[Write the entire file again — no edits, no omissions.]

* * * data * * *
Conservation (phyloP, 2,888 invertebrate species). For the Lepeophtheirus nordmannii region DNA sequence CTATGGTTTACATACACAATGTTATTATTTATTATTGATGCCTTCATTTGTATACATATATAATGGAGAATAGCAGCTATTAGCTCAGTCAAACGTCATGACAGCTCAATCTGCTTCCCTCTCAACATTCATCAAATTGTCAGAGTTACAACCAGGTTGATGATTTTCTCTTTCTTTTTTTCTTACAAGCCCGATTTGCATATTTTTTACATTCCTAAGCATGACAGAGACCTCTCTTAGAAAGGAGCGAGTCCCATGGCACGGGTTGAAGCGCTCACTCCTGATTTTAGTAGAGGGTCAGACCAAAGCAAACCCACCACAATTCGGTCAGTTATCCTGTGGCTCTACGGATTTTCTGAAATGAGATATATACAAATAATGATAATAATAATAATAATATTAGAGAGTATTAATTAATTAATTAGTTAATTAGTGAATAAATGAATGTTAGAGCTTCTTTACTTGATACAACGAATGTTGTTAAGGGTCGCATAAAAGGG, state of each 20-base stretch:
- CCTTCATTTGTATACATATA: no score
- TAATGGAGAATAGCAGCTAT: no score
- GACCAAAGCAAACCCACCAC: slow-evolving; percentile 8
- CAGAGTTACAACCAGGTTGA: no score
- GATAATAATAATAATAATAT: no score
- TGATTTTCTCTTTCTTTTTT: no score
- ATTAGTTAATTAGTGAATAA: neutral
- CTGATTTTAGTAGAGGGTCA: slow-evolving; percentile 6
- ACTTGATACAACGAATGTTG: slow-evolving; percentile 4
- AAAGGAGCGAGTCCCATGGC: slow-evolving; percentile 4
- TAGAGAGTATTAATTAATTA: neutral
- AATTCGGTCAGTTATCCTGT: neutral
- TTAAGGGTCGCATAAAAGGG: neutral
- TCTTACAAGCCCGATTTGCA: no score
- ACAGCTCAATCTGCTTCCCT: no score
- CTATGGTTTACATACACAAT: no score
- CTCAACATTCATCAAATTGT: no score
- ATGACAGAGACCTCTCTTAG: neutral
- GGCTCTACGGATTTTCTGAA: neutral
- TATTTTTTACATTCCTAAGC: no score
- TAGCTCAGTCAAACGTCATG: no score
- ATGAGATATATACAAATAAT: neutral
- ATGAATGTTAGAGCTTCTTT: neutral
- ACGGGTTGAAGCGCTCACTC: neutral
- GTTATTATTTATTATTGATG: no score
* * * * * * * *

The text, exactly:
Conservation (phyloP, 2,888 invertebrate species). For the Lepeophtheirus nordmannii region DNA sequence CTATGGTTTACATACACAATGTTATTATTTATTATTGATGCCTTCATTTGTATACATATATAATGGAGAATAGCAGCTATTAGCTCAGTCAAACGTCATGACAGCTCAATCTGCTTCCCTCTCAACATTCATCAAATTGTCAGAGTTACAACCAGGTTGATGATTTTCTCTTTCTTTTTTTCTTACAAGCCCGATTTGCATATTTTTTACATTCCTAAGCATGACAGAGACCTCTCTTAGAAAGGAGCGAGTCCCATGGCACGGGTTGAAGCGCTCACTCCTGATTTTAGTAGAGGGTCAGACCAAAGCAAACCCACCACAATTCGGTCAGTTATCCTGTGGCTCTACGGATTTTCTGAAATGAGATATATACAAATAATGATAATAATAATAATAATATTAGAGAGTATTAATTAATTAATTAGTTAATTAGTGAATAAATGAATGTTAGAGCTTCTTTACTTGATACAACGAATGTTGTTAAGGGTCGCATAAAAGGG, state of each 20-base stretch:
- CCTTCATTTGTATACATATA: no score
- TAATGGAGAATAGCAGCTAT: no score
- GACCAAAGCAAACCCACCAC: slow-evolving; percentile 8
- CAGAGTTACAACCAGGTTGA: no score
- GATAATAATAATAATAATAT: no score
- TGATTTTCTCTTTCTTTTTT: no score
- ATTAGTTAATTAGTGAATAA: neutral
- CTGATTTTAGTAGAGGGTCA: slow-evolving; percentile 6
- ACTTGATACAACGAATGTTG: slow-evolving; percentile 4
- AAAGGAGCGAGTCCCATGGC: slow-evolving; percentile 4
- TAGAGAGTATTAATTAATTA: neutral
- AATTCGGTCAGTTATCCTGT: neutral
- TTAAGGGTCGCATAAAAGGG: neutral
- TCTTACAAGCCCGATTTGCA: no score
- ACAGCTCAATCTGCTTCCCT: no score
- CTATGGTTTACATACACAAT: no score
- CTCAACATTCATCAAATTGT: no score
- ATGACAGAGACCTCTCTTAG: neutral
- GGCTCTACGGATTTTCTGAA: neutral
- TATTTTTTACATTCCTAAGC: no score
- TAGCTCAGTCAAACGTCATG: no score
- ATGAGATATATACAAATAAT: neutral
- ATGAATGTTAGAGCTTCTTT: neutral
- ACGGGTTGAAGCGCTCACTC: neutral
- GTTATTATTTATTATTGATG: no score